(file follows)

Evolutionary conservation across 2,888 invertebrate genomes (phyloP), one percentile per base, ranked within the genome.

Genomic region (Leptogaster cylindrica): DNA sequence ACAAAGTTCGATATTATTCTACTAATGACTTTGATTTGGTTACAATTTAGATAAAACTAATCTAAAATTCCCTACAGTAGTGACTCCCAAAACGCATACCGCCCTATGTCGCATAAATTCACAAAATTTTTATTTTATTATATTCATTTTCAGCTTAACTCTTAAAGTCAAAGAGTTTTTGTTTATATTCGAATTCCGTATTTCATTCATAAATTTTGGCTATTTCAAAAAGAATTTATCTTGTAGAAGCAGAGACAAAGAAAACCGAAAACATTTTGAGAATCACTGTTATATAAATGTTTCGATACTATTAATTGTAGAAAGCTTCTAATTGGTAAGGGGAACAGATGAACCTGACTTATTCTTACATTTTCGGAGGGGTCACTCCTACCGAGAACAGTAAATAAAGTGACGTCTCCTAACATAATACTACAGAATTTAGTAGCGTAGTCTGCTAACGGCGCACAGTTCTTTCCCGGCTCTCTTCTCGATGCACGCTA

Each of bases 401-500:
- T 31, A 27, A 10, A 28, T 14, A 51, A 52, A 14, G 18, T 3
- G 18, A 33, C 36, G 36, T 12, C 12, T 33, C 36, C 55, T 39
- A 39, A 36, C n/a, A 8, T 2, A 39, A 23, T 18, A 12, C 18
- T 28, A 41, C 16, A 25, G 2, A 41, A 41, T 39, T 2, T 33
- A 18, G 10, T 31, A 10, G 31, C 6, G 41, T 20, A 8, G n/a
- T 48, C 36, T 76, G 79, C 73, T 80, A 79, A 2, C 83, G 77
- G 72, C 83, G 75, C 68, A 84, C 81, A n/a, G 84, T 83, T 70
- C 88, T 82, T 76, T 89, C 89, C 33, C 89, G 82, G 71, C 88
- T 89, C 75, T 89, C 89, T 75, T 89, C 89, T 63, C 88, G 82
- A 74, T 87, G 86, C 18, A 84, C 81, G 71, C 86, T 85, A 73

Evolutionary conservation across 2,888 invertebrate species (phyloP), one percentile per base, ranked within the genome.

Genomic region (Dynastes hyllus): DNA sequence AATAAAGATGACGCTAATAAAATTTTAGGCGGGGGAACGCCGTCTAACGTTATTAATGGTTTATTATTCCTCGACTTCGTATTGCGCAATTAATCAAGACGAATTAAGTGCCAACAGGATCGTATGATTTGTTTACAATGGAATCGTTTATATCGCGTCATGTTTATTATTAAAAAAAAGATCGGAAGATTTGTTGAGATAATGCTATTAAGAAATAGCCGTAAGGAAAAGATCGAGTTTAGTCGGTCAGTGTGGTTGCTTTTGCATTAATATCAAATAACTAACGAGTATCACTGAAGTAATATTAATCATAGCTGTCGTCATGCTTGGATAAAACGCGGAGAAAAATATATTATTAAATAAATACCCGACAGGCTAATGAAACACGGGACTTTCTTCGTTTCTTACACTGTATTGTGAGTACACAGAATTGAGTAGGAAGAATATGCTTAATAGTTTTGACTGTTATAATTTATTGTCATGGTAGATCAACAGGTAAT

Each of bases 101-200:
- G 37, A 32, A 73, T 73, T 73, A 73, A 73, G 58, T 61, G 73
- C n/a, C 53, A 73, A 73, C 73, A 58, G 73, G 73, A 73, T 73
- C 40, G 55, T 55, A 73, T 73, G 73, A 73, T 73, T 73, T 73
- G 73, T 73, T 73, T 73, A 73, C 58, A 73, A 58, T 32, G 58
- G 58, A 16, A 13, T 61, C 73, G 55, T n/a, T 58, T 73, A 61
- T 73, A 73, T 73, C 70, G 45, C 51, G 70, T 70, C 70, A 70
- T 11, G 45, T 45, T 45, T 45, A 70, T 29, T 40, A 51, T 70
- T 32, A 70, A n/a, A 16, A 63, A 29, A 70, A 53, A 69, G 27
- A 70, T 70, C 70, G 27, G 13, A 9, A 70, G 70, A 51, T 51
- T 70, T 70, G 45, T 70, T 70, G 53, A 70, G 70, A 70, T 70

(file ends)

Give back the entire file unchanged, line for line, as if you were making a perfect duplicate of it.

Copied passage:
Evolutionary conservation across 2,888 invertebrate genomes (phyloP), one percentile per base, ranked within the genome.

Genomic region (Leptogaster cylindrica): DNA sequence ACAAAGTTCGATATTATTCTACTAATGACTTTGATTTGGTTACAATTTAGATAAAACTAATCTAAAATTCCCTACAGTAGTGACTCCCAAAACGCATACCGCCCTATGTCGCATAAATTCACAAAATTTTTATTTTATTATATTCATTTTCAGCTTAACTCTTAAAGTCAAAGAGTTTTTGTTTATATTCGAATTCCGTATTTCATTCATAAATTTTGGCTATTTCAAAAAGAATTTATCTTGTAGAAGCAGAGACAAAGAAAACCGAAAACATTTTGAGAATCACTGTTATATAAATGTTTCGATACTATTAATTGTAGAAAGCTTCTAATTGGTAAGGGGAACAGATGAACCTGACTTATTCTTACATTTTCGGAGGGGTCACTCCTACCGAGAACAGTAAATAAAGTGACGTCTCCTAACATAATACTACAGAATTTAGTAGCGTAGTCTGCTAACGGCGCACAGTTCTTTCCCGGCTCTCTTCTCGATGCACGCTA

Each of bases 401-500:
- T 31, A 27, A 10, A 28, T 14, A 51, A 52, A 14, G 18, T 3
- G 18, A 33, C 36, G 36, T 12, C 12, T 33, C 36, C 55, T 39
- A 39, A 36, C n/a, A 8, T 2, A 39, A 23, T 18, A 12, C 18
- T 28, A 41, C 16, A 25, G 2, A 41, A 41, T 39, T 2, T 33
- A 18, G 10, T 31, A 10, G 31, C 6, G 41, T 20, A 8, G n/a
- T 48, C 36, T 76, G 79, C 73, T 80, A 79, A 2, C 83, G 77
- G 72, C 83, G 75, C 68, A 84, C 81, A n/a, G 84, T 83, T 70
- C 88, T 82, T 76, T 89, C 89, C 33, C 89, G 82, G 71, C 88
- T 89, C 75, T 89, C 89, T 75, T 89, C 89, T 63, C 88, G 82
- A 74, T 87, G 86, C 18, A 84, C 81, G 71, C 86, T 85, A 73

Evolutionary conservation across 2,888 invertebrate species (phyloP), one percentile per base, ranked within the genome.

Genomic region (Dynastes hyllus): DNA sequence AATAAAGATGACGCTAATAAAATTTTAGGCGGGGGAACGCCGTCTAACGTTATTAATGGTTTATTATTCCTCGACTTCGTATTGCGCAATTAATCAAGACGAATTAAGTGCCAACAGGATCGTATGATTTGTTTACAATGGAATCGTTTATATCGCGTCATGTTTATTATTAAAAAAAAGATCGGAAGATTTGTTGAGATAATGCTATTAAGAAATAGCCGTAAGGAAAAGATCGAGTTTAGTCGGTCAGTGTGGTTGCTTTTGCATTAATATCAAATAACTAACGAGTATCACTGAAGTAATATTAATCATAGCTGTCGTCATGCTTGGATAAAACGCGGAGAAAAATATATTATTAAATAAATACCCGACAGGCTAATGAAACACGGGACTTTCTTCGTTTCTTACACTGTATTGTGAGTACACAGAATTGAGTAGGAAGAATATGCTTAATAGTTTTGACTGTTATAATTTATTGTCATGGTAGATCAACAGGTAAT

Each of bases 101-200:
- G 37, A 32, A 73, T 73, T 73, A 73, A 73, G 58, T 61, G 73
- C n/a, C 53, A 73, A 73, C 73, A 58, G 73, G 73, A 73, T 73
- C 40, G 55, T 55, A 73, T 73, G 73, A 73, T 73, T 73, T 73
- G 73, T 73, T 73, T 73, A 73, C 58, A 73, A 58, T 32, G 58
- G 58, A 16, A 13, T 61, C 73, G 55, T n/a, T 58, T 73, A 61
- T 73, A 73, T 73, C 70, G 45, C 51, G 70, T 70, C 70, A 70
- T 11, G 45, T 45, T 45, T 45, A 70, T 29, T 40, A 51, T 70
- T 32, A 70, A n/a, A 16, A 63, A 29, A 70, A 53, A 69, G 27
- A 70, T 70, C 70, G 27, G 13, A 9, A 70, G 70, A 51, T 51
- T 70, T 70, G 45, T 70, T 70, G 53, A 70, G 70, A 70, T 70